Neighborhood StreetOverview

Today, because of the increased dependency of vehicles for mobility, we see a dramatic increase in vehicle speeds and daily neighborhood traffic volume on local streets. Additionally, as a delay on arterials has increased, some motorists have decided to bypass the congested arterial and use neighborhood streets to get from one arterial to another or as a shortcut to their destination.

When concerns regarding traffic speeds, pedestrian safety, and cut-through traffic arise in residential areas, it is often frustrating for both residents and traffic engineers. Neighborhoods often request a quick fix solution such as enforcement, reduction in posted speed limits or the addition of stop signs. This type of fix often increases the pressure to implement haphazard solutions that may not be in the best interests of the neighborhood, the city or the traveling public.

Traffic calming involves the application of engineering techniques to physically change the character of streets, improve pedestrian safety and encourage drivers to obey speed limits. A variety of physical devices can be used to alter the geometry of the street, along with more traditional traffic engineering techniques to slow traffic. Generally, a successful traffic calming plan is not a single device, but rather a series of integrated improvements to slow traffic and/or direct traffic to more appropriate routes.

The use of traffic calming devices must be carefully documented so that they are not used inappropriately or too frequently. A four-phase procedure is typically used by which traffic calming devices are requested, evaluated for appropriateness and implemented

  • Documentation of the problem and the need for traffic calming devices;
  • The collection of field reconnaissance and traffic study data;
  • Selecting the proper device to correct the problem; and
  • Monitoring the effectiveness of solving the problem once the device(s) are installed.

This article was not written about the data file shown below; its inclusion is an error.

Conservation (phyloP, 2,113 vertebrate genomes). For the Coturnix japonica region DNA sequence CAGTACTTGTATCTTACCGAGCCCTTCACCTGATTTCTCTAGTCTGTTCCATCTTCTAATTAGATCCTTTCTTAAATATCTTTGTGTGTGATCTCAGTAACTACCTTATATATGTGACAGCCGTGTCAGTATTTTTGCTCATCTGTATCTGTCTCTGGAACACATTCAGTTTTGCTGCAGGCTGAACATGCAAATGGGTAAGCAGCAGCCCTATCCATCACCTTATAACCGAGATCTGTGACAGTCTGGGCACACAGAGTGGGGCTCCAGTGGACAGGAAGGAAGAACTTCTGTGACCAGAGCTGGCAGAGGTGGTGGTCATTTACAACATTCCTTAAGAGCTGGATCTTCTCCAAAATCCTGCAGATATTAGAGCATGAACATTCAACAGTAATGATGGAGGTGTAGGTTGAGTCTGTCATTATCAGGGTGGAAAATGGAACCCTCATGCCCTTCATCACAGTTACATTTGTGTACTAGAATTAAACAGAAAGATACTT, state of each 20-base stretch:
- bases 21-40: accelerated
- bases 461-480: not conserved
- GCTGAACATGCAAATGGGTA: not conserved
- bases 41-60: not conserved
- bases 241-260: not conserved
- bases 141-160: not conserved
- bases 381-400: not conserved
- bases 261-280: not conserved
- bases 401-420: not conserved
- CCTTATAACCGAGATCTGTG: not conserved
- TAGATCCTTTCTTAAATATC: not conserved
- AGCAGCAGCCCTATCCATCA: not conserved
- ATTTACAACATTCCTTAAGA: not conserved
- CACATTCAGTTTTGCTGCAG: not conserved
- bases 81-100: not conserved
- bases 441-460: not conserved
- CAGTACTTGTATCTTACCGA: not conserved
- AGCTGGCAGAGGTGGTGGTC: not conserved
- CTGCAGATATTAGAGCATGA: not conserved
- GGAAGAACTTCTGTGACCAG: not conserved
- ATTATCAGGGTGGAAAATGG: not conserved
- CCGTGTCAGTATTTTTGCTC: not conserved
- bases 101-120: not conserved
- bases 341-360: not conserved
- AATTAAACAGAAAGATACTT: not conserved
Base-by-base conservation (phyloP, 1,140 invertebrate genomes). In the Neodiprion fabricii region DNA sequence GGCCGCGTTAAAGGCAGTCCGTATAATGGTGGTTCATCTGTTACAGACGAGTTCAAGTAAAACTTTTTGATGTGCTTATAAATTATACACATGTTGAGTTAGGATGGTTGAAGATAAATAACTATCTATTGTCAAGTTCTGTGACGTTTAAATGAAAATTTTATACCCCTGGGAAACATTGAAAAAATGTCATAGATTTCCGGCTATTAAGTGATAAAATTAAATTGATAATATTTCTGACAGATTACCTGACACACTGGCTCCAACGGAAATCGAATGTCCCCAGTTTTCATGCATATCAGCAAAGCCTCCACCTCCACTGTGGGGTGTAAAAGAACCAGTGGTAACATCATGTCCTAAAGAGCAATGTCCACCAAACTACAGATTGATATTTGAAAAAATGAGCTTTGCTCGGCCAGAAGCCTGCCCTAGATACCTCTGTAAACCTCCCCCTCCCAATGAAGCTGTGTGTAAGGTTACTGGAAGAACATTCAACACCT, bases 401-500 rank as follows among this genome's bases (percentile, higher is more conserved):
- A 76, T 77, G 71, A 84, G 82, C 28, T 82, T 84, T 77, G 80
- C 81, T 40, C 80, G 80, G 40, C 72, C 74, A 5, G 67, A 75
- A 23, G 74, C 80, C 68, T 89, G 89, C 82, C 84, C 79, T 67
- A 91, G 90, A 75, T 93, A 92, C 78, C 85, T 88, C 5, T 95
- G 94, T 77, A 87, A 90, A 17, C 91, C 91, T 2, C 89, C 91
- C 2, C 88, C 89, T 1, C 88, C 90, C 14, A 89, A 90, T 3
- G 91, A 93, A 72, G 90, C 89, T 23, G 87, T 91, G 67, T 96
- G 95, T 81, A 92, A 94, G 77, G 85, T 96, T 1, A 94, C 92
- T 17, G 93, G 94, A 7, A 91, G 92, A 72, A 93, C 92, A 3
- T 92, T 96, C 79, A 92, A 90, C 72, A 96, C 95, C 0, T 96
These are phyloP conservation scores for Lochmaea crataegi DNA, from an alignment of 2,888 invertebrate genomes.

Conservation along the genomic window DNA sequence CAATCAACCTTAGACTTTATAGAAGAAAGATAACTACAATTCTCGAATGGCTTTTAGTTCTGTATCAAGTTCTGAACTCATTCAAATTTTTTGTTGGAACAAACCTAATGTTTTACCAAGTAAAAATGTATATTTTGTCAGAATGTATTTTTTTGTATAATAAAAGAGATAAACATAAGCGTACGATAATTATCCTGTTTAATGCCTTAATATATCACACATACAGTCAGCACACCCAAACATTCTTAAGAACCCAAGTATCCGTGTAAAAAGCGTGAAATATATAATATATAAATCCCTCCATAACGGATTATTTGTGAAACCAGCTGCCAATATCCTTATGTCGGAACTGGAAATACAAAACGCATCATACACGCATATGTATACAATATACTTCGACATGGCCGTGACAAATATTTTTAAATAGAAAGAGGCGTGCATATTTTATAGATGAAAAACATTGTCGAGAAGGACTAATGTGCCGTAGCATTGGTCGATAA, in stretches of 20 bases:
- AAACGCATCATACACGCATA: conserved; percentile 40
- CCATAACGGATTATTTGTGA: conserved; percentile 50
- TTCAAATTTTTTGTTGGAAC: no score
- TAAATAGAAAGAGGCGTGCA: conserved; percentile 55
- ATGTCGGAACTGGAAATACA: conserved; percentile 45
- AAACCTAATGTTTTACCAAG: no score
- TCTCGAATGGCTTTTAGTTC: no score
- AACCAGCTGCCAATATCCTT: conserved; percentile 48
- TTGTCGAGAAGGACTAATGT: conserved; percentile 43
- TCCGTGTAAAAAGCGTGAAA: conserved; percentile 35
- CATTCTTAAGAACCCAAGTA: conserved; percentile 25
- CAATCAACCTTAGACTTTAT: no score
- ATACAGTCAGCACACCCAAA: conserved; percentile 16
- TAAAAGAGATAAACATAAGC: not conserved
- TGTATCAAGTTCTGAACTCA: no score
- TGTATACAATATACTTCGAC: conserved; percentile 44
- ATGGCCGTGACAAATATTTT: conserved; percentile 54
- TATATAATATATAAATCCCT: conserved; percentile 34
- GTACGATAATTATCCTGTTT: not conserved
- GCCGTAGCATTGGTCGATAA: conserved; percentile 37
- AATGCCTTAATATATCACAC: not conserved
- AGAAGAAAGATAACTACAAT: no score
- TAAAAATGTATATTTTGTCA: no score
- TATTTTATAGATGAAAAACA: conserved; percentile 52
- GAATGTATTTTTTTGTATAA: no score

It is the intention of the City of Owasso Neighborhood Traffic Calming Program to address traffic problems and concerns on local streets and applies to all residential subdivision streets in the City of Owasso. While not intended to make streets play areas for children or adults, the Program is intended to generally improve safety for pedestrians, bicyclists and others who travel along or across these streets.

Current City Practices

The residential speed limit in the City of Owasso is 25 miles per hour. Initial attempts to provide traffic calming has centered around stop sign installations to affect speeding and cut-through drivers on collector and local residential streets. Since February 1995, the city has administered the Policy of Residential Neighborhood Traffic Control. This policy sought to discourage all traffic from traveling at excessive speeds through neighborhoods. As more multi-way stop signs are installed, there are fewer and fewer reasonably spaced locations for sign installations. Additionally, stop signs have not allows been effective and may present a greater risk due to driver failure to stop. These guidelines provide city officials and residents with the opportunity to recommend, select, analyze and critique measures aimed at improving traffic conditions in and around local neighborhoods.

Proposed Traffic Calming Implementation Plan

Depending on the specific location and the residential street classification, the purpose of traffic calming is to restore streets to their intended function to provide combinations of mobility and accessibility.

Experiences in other localities have shown that traffic calming is not a program that can be implemented under strict guidelines. Various solutions are often available and a successful program depends on staff and citizens that are willing to work together toward a common goal.

Recommended Practices

Based on cost, ease of construction and availability of materials, the speed hump is recommended to be the primary traffic calming device for existing residential and collector streets in Owasso. In general, speed humps have been found to reduce traffic speed, volumes and accidents. In addition, they discourage through traffic from using a local street as an alternative route to inconvenient or congested arterial and collector streets.